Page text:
How to Sustain Your Energy on a Bike Tour

The ideas and suggestions written below are provided for general educational purposes only and should not be construed as medical advice or care. Always seek advice from a doctor or other qualified professional before beginning any physical fitness or health- and nutrition-related activity.

There’s a reason why one of the world’s most prestigious bike races has previously featured stages here: The U.K. boasts some of the best cycling in the world. With miles of history-rich and diverse countryside, bike tours here are as beautiful as they are challenging.

For many, a serious tour or race means multiple days of intense cycling that really test the limits of our mind and body. That’s the best part! But if you want to ensure your tour is a wholly satisfying experience, you must get your nutrition absolutely spot-on. So we spoke with nutritionist and cycling fanatic Jessica Chon to glean crucial nutrition tips for maximising the value of everything you eat and drink on your next tour—the one that smashes all expectations and leaves you wanting more.

Eat the Right Foods in the Right Amounts at the Right Times

For best results, you’ll want to focus on carbohydrates during the ride. Focus on proteins later while you’re recovering. Here’s why.

Because our bodies can only store a limited amount of carbs, you’ll want to consume around 30–60 grams of carbs per hour, while you’re riding.1 To help meet these needs, CLIF BAR energy bars (38-46 grams), or 4-8 pieces of CLIF BLOKS Energy Chews (8 grams per piece). (By the way, these chews are packaged to allow for one-handed use and easily fit in a bike jersey.)

If you’re starving when you’re done, that likely means you didn’t eat enough—and that could make your next day harder than it needs to be. When you’re touring, you’re burning far more energy than usual, so it’s important to eat enough to keep up. If you’re not in the mood to eat a lot, simply eat less but more often—snacking, essentially.

For Improved Performance, Drink Up

Staying hydrated is important for keeping strong, alert, and focused. Drink even if you don’t feel thirsty—especially if it’s hot and sunny.

Everyone has unique hydration needs, and this will fluctuate depending on elevation and temperature changes. The best thing you can do is to get to know what your hydration needs are before your tour. The scientific way to do this is to weigh yourself before a ride, and then again after. You should replace every kilogram you lost during the ride with a litre and a half of fluid. (Factor in any water you drink during the ride by subtracting that amount.) Another way to know if you’re getting enough fluids? You’re not urinating often, or your urine is darker in colour.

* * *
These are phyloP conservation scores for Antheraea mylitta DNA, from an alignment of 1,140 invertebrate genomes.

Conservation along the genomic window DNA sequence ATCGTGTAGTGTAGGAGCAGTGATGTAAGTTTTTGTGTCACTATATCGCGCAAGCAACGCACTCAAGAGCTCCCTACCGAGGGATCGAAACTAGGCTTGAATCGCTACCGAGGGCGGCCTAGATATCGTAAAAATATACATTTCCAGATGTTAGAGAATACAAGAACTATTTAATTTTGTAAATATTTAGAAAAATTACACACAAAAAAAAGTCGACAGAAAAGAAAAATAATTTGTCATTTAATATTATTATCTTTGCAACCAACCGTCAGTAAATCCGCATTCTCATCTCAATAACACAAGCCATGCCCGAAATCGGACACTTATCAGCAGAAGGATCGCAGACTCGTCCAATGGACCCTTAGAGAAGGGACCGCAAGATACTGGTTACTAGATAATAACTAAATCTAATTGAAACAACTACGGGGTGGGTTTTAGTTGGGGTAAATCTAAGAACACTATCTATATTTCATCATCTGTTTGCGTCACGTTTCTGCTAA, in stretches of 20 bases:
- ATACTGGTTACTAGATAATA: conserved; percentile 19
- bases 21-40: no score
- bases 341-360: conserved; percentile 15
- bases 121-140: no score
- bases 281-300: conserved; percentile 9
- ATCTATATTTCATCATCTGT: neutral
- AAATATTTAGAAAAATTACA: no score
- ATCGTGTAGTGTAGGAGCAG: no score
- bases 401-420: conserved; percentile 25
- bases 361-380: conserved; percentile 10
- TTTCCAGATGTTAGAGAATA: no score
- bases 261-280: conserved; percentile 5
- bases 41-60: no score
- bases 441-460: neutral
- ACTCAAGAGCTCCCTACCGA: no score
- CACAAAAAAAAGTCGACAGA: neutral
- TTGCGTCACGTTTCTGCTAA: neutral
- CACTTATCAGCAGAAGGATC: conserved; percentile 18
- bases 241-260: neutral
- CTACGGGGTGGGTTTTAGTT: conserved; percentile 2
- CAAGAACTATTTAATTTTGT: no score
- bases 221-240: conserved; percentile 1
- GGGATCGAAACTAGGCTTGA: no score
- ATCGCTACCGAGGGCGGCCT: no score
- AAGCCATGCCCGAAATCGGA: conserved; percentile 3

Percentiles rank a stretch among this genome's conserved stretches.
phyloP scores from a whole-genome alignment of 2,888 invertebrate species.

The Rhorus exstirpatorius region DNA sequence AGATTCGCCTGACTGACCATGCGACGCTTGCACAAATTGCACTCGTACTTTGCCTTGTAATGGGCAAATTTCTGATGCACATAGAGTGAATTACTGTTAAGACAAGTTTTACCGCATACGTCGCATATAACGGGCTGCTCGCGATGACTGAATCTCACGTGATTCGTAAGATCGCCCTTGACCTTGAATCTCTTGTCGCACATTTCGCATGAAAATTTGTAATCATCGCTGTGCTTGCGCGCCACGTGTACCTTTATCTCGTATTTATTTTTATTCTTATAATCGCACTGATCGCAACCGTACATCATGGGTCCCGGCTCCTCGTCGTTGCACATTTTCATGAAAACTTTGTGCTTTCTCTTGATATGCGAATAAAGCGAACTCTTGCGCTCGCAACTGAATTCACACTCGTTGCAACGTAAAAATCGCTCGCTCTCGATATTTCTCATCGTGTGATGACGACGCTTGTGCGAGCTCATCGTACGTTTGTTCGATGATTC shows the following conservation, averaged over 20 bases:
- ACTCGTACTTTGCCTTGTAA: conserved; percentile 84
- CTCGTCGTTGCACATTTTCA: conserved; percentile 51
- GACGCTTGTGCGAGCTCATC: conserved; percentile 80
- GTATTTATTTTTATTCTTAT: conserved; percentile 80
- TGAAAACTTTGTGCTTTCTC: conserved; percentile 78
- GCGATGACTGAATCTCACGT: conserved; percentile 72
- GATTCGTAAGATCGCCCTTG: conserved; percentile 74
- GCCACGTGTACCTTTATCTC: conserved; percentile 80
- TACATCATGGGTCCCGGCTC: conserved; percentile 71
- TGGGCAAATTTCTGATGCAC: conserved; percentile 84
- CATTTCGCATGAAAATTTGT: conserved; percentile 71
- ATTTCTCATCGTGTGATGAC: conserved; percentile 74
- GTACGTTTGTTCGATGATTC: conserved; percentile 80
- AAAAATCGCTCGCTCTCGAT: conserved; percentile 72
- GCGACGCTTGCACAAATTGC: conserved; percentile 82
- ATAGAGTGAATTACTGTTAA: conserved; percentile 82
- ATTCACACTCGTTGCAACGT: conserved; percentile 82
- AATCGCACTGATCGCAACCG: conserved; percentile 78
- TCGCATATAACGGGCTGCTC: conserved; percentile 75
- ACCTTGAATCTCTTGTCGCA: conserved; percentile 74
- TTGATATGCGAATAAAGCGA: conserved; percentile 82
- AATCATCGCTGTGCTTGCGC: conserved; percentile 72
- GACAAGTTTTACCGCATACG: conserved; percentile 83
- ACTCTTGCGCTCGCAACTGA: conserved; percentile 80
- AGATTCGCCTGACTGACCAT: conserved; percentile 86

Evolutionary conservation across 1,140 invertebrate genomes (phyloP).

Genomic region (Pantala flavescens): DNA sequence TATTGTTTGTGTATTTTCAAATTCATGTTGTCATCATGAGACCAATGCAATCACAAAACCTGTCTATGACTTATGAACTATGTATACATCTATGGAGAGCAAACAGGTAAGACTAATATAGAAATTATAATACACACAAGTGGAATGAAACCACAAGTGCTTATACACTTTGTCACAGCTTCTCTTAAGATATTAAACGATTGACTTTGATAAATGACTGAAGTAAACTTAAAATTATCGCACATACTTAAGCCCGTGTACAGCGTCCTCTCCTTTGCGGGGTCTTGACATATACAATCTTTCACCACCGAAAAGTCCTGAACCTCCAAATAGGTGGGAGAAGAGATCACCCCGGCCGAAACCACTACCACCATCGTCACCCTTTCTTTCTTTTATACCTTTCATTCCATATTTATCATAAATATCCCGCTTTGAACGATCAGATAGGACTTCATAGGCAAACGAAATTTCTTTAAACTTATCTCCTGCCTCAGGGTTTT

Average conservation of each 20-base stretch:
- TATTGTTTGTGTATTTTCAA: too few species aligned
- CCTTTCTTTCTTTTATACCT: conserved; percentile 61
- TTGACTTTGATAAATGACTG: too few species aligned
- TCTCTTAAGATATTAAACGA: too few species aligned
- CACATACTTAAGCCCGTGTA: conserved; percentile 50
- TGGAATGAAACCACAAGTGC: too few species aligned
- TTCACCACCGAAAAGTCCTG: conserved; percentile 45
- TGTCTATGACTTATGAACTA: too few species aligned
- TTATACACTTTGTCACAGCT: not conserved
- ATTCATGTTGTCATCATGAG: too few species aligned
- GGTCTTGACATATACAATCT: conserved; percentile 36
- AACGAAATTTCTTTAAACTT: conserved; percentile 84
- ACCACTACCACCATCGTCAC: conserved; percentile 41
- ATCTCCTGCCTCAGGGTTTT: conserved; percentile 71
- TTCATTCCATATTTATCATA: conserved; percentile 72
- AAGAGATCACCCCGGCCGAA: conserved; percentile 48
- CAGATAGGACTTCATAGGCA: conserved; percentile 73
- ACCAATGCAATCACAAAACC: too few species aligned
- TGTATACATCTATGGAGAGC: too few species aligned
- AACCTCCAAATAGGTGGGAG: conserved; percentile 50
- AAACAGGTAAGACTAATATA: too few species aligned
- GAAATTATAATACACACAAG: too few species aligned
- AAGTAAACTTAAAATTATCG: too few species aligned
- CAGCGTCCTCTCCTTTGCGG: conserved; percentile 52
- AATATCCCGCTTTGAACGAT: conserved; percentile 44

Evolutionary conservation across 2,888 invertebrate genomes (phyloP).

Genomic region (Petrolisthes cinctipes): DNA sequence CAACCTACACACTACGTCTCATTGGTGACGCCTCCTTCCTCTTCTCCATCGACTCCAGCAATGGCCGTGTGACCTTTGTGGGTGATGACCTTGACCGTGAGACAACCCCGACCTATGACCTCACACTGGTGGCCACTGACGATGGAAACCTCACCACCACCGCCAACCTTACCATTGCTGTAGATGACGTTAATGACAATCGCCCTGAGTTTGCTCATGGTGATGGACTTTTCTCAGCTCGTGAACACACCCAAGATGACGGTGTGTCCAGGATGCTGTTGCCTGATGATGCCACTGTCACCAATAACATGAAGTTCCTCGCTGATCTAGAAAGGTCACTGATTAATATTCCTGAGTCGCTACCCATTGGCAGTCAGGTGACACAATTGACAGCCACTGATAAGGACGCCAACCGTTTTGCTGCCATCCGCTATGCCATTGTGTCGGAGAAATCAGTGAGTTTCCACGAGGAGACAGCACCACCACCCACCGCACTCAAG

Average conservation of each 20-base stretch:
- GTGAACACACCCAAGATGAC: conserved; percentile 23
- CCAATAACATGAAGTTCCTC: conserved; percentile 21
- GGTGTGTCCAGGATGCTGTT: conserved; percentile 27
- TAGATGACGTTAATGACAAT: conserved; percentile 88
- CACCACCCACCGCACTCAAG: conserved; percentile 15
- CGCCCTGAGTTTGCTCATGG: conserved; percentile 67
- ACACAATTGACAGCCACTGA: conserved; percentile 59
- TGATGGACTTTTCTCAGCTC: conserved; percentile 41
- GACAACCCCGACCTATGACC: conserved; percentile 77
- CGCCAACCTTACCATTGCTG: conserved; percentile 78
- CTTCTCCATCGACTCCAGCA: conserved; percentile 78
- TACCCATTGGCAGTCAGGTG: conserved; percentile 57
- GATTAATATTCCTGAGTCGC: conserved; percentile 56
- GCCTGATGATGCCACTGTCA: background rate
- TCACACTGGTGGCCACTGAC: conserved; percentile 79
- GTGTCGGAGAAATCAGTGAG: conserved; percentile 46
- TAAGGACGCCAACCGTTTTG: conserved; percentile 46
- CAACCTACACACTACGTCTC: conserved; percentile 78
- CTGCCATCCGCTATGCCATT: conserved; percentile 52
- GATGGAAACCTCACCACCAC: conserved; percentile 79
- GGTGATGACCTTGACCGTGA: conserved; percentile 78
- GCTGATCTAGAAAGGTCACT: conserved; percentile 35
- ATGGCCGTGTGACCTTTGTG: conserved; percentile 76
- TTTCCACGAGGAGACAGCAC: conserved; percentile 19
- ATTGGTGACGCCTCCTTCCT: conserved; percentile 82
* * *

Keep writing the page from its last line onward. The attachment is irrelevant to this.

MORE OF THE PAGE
Plain water is good; sports drinks, on the other hand, help replenish carbohydrates and electrolytes while also enhancing the absorption of water. Either way, just drink. And don’t forget to rehydrate after the tour.

Side note: If you’re flying to, say, the Alpine foothills for your next tour (lucky you!), keep in mind that air travel and higher altitudes are both significantly dehydrating. Enjoy a sports drink on the plane and start drinking water as soon as you land.

Don’t Neglect Your Recovery

It takes your body 24 hours or more to fully recover from a hard day of cycling—that involves refuelling energy stores, rebuilding muscle, and refilling fluids. But during a tour you won’t have that luxury if you’re hitting the road again the following day, so try to do all you can between rides.

The 30-minute window after you finish is crucial because it’s when your body is most efficient at replacing energy stores, aka glycogen.2 Eat as soon as you can, and try to get in 1–1.2 grams of carbohydrate per kilogram of body weight each hour for the first four hours,2 and around 20 grams of complete protein in the first four hours.2 If you’re eating out, order appetisers just as you’re sitting down.

When it comes to bike tours, you’ll perform your best once you’ve nailed your nutrition, hydration, and recovery strategy. It might take a bit of tweaking and experimentation to figure out the combination of foods and fluids that works for you. So why not start now, while you’re still in training? That way you can prepare your body to handle whatever you throw at it. Now, on your bike!


  1. Asker E. Jeukendrup (2008) Carbohydrate feeding during exercise, European Journal of Sport Science, 8:2, 77-86, DOI: 10.1080/17461390801918971.
  2. Position of the Academy of Nutrition and Dietetics, Dietitians of Canada, and the American College of Sports Medicine: Nutrition and Athletic Performance. J Acad Nutr Diet. 2016;116:501-528.

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